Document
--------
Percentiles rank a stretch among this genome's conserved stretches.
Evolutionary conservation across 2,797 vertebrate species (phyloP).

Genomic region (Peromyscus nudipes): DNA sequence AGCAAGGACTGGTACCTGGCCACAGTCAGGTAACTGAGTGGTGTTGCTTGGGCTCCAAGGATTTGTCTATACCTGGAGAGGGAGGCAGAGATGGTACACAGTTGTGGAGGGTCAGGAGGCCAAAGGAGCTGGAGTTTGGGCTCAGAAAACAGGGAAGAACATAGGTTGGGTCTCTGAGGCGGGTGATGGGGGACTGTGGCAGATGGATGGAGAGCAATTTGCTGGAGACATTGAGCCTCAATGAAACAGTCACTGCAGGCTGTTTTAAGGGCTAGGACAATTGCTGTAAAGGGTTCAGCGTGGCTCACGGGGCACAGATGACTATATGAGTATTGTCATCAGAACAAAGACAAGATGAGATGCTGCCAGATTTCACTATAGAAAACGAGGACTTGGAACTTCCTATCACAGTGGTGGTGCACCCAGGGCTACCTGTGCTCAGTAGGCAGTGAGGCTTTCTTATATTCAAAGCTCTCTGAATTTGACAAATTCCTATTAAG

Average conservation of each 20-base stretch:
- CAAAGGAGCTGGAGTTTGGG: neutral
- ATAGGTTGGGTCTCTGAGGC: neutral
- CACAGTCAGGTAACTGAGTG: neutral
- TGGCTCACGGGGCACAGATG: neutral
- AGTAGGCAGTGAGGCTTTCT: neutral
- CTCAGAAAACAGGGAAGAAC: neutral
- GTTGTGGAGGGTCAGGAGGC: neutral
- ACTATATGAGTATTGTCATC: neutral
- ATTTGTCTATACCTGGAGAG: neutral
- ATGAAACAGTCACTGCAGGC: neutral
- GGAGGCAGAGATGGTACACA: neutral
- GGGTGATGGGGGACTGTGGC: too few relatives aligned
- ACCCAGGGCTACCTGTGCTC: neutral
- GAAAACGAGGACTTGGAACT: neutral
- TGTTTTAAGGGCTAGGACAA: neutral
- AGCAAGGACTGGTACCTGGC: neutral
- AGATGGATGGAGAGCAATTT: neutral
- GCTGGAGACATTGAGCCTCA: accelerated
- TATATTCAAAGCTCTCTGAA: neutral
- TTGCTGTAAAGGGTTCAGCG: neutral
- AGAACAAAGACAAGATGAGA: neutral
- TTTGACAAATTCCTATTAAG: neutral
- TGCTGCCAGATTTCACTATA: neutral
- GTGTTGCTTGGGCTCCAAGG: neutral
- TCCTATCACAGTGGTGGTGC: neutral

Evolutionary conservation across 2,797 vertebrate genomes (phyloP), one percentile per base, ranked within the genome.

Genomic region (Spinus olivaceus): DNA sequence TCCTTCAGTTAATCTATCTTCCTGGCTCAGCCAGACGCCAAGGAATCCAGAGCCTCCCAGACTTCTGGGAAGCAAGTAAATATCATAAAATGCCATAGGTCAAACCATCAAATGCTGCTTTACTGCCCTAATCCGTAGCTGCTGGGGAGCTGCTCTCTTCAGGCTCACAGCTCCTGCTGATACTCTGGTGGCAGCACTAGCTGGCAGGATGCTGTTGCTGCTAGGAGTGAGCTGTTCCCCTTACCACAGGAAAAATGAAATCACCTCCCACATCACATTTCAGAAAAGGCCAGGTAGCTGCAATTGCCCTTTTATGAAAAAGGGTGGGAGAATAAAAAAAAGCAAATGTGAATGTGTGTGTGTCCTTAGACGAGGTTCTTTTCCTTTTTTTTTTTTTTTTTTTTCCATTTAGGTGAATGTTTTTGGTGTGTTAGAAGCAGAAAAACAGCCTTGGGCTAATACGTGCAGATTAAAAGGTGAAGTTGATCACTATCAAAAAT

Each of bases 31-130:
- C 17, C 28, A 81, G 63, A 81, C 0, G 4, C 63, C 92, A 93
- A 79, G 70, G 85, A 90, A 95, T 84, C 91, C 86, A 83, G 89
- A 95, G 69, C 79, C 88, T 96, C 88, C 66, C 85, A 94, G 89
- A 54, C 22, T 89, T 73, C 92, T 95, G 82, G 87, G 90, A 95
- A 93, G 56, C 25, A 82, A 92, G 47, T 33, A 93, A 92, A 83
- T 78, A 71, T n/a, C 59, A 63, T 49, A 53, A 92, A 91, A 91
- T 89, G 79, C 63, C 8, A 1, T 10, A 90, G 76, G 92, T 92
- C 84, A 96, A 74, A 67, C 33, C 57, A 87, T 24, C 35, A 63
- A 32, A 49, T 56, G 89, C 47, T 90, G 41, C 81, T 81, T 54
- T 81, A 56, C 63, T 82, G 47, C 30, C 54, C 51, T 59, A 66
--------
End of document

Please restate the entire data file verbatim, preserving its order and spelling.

Percentiles rank a stretch among this genome's conserved stretches.
Evolutionary conservation across 2,797 vertebrate species (phyloP).

Genomic region (Peromyscus nudipes): DNA sequence AGCAAGGACTGGTACCTGGCCACAGTCAGGTAACTGAGTGGTGTTGCTTGGGCTCCAAGGATTTGTCTATACCTGGAGAGGGAGGCAGAGATGGTACACAGTTGTGGAGGGTCAGGAGGCCAAAGGAGCTGGAGTTTGGGCTCAGAAAACAGGGAAGAACATAGGTTGGGTCTCTGAGGCGGGTGATGGGGGACTGTGGCAGATGGATGGAGAGCAATTTGCTGGAGACATTGAGCCTCAATGAAACAGTCACTGCAGGCTGTTTTAAGGGCTAGGACAATTGCTGTAAAGGGTTCAGCGTGGCTCACGGGGCACAGATGACTATATGAGTATTGTCATCAGAACAAAGACAAGATGAGATGCTGCCAGATTTCACTATAGAAAACGAGGACTTGGAACTTCCTATCACAGTGGTGGTGCACCCAGGGCTACCTGTGCTCAGTAGGCAGTGAGGCTTTCTTATATTCAAAGCTCTCTGAATTTGACAAATTCCTATTAAG

Average conservation of each 20-base stretch:
- CAAAGGAGCTGGAGTTTGGG: neutral
- ATAGGTTGGGTCTCTGAGGC: neutral
- CACAGTCAGGTAACTGAGTG: neutral
- TGGCTCACGGGGCACAGATG: neutral
- AGTAGGCAGTGAGGCTTTCT: neutral
- CTCAGAAAACAGGGAAGAAC: neutral
- GTTGTGGAGGGTCAGGAGGC: neutral
- ACTATATGAGTATTGTCATC: neutral
- ATTTGTCTATACCTGGAGAG: neutral
- ATGAAACAGTCACTGCAGGC: neutral
- GGAGGCAGAGATGGTACACA: neutral
- GGGTGATGGGGGACTGTGGC: too few relatives aligned
- ACCCAGGGCTACCTGTGCTC: neutral
- GAAAACGAGGACTTGGAACT: neutral
- TGTTTTAAGGGCTAGGACAA: neutral
- AGCAAGGACTGGTACCTGGC: neutral
- AGATGGATGGAGAGCAATTT: neutral
- GCTGGAGACATTGAGCCTCA: accelerated
- TATATTCAAAGCTCTCTGAA: neutral
- TTGCTGTAAAGGGTTCAGCG: neutral
- AGAACAAAGACAAGATGAGA: neutral
- TTTGACAAATTCCTATTAAG: neutral
- TGCTGCCAGATTTCACTATA: neutral
- GTGTTGCTTGGGCTCCAAGG: neutral
- TCCTATCACAGTGGTGGTGC: neutral

Evolutionary conservation across 2,797 vertebrate genomes (phyloP), one percentile per base, ranked within the genome.

Genomic region (Spinus olivaceus): DNA sequence TCCTTCAGTTAATCTATCTTCCTGGCTCAGCCAGACGCCAAGGAATCCAGAGCCTCCCAGACTTCTGGGAAGCAAGTAAATATCATAAAATGCCATAGGTCAAACCATCAAATGCTGCTTTACTGCCCTAATCCGTAGCTGCTGGGGAGCTGCTCTCTTCAGGCTCACAGCTCCTGCTGATACTCTGGTGGCAGCACTAGCTGGCAGGATGCTGTTGCTGCTAGGAGTGAGCTGTTCCCCTTACCACAGGAAAAATGAAATCACCTCCCACATCACATTTCAGAAAAGGCCAGGTAGCTGCAATTGCCCTTTTATGAAAAAGGGTGGGAGAATAAAAAAAAGCAAATGTGAATGTGTGTGTGTCCTTAGACGAGGTTCTTTTCCTTTTTTTTTTTTTTTTTTTTCCATTTAGGTGAATGTTTTTGGTGTGTTAGAAGCAGAAAAACAGCCTTGGGCTAATACGTGCAGATTAAAAGGTGAAGTTGATCACTATCAAAAAT

Each of bases 31-130:
- C 17, C 28, A 81, G 63, A 81, C 0, G 4, C 63, C 92, A 93
- A 79, G 70, G 85, A 90, A 95, T 84, C 91, C 86, A 83, G 89
- A 95, G 69, C 79, C 88, T 96, C 88, C 66, C 85, A 94, G 89
- A 54, C 22, T 89, T 73, C 92, T 95, G 82, G 87, G 90, A 95
- A 93, G 56, C 25, A 82, A 92, G 47, T 33, A 93, A 92, A 83
- T 78, A 71, T n/a, C 59, A 63, T 49, A 53, A 92, A 91, A 91
- T 89, G 79, C 63, C 8, A 1, T 10, A 90, G 76, G 92, T 92
- C 84, A 96, A 74, A 67, C 33, C 57, A 87, T 24, C 35, A 63
- A 32, A 49, T 56, G 89, C 47, T 90, G 41, C 81, T 81, T 54
- T 81, A 56, C 63, T 82, G 47, C 30, C 54, C 51, T 59, A 66